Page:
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Kirin Abandons Myanmar Joint Venture Over Military Coup

Japanese drinks giant Kirin Holdings said it has to scrap its beer alliance with a top Myanmar conglomerate as it is owned by the military, which overthrew the elected Suu Kyi government

Kirin has been under pressure to quit its JV with the Myanmar military following massacres in Rakhine state in 2017 and the coup that overthrew the Suu Kyi government that was set to take office on Feb 1, 2021. Reuters photo.


Japanese drinks giant Kirin Holdings said on February 5 it was scrapping its beer alliance with a top Myanmar conglomerate whose owners have been identified by the United Nations as members of the military, which overthrew the elected Suu Kyi government this week.

“We have no option but to terminate our current joint-venture partnership with Myanma Economic Holdings, which provides welfare fund management for the military,” Yoshinori Isozaki, Kirin president and chief executive, said in a statement.

“We will be taking steps as a matter of urgency to put this termination into effect.”

Kirin said it was “deeply concerned by the recent actions of the military in Myanmar, which are against our standards and human rights policy”.

The Myanmar military on February 1 overthrew the elected government of leader Aung San Suu Kyi, handing power to its top general and declaring a one-year state of emergency, sparking widespread international condemnation.

Isozaki said the coup “has shaken the very foundation of the partnership” between Kirin Holdings and its Myanmar partner. “We have been forced to make the decision to terminate the alliance,” he added.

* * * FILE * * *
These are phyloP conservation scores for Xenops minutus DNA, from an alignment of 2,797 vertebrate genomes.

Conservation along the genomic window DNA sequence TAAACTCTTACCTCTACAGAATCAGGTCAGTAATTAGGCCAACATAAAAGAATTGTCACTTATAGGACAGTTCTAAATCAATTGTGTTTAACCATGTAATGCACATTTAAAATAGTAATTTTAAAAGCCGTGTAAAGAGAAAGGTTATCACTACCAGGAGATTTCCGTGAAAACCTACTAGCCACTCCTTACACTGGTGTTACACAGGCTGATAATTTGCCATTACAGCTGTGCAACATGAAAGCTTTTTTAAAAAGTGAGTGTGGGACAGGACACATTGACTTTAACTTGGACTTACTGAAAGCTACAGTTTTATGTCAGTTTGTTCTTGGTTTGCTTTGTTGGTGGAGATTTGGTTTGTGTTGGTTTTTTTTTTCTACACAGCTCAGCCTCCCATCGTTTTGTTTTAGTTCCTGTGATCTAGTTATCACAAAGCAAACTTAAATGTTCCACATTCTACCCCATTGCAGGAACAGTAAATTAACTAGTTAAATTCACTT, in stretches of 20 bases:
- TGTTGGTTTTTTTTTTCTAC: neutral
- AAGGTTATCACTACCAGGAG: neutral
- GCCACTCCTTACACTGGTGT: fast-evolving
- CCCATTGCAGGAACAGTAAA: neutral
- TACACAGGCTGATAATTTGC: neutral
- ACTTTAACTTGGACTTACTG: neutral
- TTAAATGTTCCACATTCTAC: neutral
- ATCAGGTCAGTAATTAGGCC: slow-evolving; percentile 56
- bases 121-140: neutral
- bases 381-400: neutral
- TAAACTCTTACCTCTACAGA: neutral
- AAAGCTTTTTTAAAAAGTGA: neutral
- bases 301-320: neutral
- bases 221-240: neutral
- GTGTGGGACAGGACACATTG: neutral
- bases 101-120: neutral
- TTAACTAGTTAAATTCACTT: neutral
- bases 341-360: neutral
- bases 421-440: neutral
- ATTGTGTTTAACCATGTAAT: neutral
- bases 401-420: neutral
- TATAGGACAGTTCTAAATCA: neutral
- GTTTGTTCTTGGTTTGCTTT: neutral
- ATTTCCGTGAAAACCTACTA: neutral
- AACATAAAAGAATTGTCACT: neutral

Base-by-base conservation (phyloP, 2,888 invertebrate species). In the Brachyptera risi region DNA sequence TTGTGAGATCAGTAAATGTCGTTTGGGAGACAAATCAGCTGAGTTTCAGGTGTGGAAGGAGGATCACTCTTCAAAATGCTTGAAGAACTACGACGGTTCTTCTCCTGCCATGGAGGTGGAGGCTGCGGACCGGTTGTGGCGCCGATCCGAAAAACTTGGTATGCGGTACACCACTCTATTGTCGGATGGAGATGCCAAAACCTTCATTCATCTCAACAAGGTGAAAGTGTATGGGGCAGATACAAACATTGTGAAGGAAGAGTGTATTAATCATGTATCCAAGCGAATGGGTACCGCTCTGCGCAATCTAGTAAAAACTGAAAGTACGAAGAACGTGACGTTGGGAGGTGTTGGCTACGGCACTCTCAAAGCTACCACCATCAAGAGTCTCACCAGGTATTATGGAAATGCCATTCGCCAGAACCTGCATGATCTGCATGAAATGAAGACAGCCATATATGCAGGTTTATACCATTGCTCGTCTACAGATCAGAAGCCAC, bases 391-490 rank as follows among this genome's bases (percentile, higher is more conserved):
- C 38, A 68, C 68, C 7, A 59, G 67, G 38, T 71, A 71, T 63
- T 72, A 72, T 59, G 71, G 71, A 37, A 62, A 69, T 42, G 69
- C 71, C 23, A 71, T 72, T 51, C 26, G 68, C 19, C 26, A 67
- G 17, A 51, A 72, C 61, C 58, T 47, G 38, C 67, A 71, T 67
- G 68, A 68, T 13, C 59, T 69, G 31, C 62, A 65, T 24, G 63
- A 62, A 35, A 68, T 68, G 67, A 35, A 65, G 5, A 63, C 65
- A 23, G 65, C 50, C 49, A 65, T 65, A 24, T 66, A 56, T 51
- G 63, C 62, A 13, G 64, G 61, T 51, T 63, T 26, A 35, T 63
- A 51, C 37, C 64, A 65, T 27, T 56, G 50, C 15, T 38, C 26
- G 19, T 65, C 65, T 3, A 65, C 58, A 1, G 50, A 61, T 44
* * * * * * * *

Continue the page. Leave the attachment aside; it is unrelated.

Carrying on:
Under Pressure

Kirin has been under pressure to reassess the tie-up with Myanmar Economic Holdings, with which it launched the joint venture in 2015, because its local partner is controlled by the Myanmar military.

After mounting pressure from rights groups and UN investigators, Kirin last year asked consultancy group Deloitte to determine how the money had been used.

But on February 4 the beer giant said an investigation into whether the money had funded rights abuses was “inconclusive”.

The Myanmar military, known as the Tatmadaw, stands accused of genocide after a brutal 2017 crackdown forced 750,000 Rohingya Muslims to flee to refugee camps in Bangladesh.

The military has been accused of war crimes against many of the country’s ethnic minorities over recent decades.

Myanmar has denied its clampdown in western Rakhine state was genocide, but the International Court of Justice is expected to go ahead with a hearing on that later this year.


• George Russell and Jim Pollard, with reporting by Reuters, AFP

This report was updated on December 23, 2021 for style purposes.





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George Russell

George Russell is a freelance writer and editor based in Hong Kong who has lived in Asia since 1996. His work has been published in the Financial Times, The Wall Street Journal, Bloomberg, New York Post, Variety, Forbes and the South China Morning Post.

Jim Pollard

Jim Pollard is an Australian journalist based in Thailand since 1999. He worked for News Ltd papers in Sydney, Perth, London and Melbourne before travelling through SE Asia in the late 90s. He was a senior editor at The Nation for 17+ years and has a family in Bangkok.


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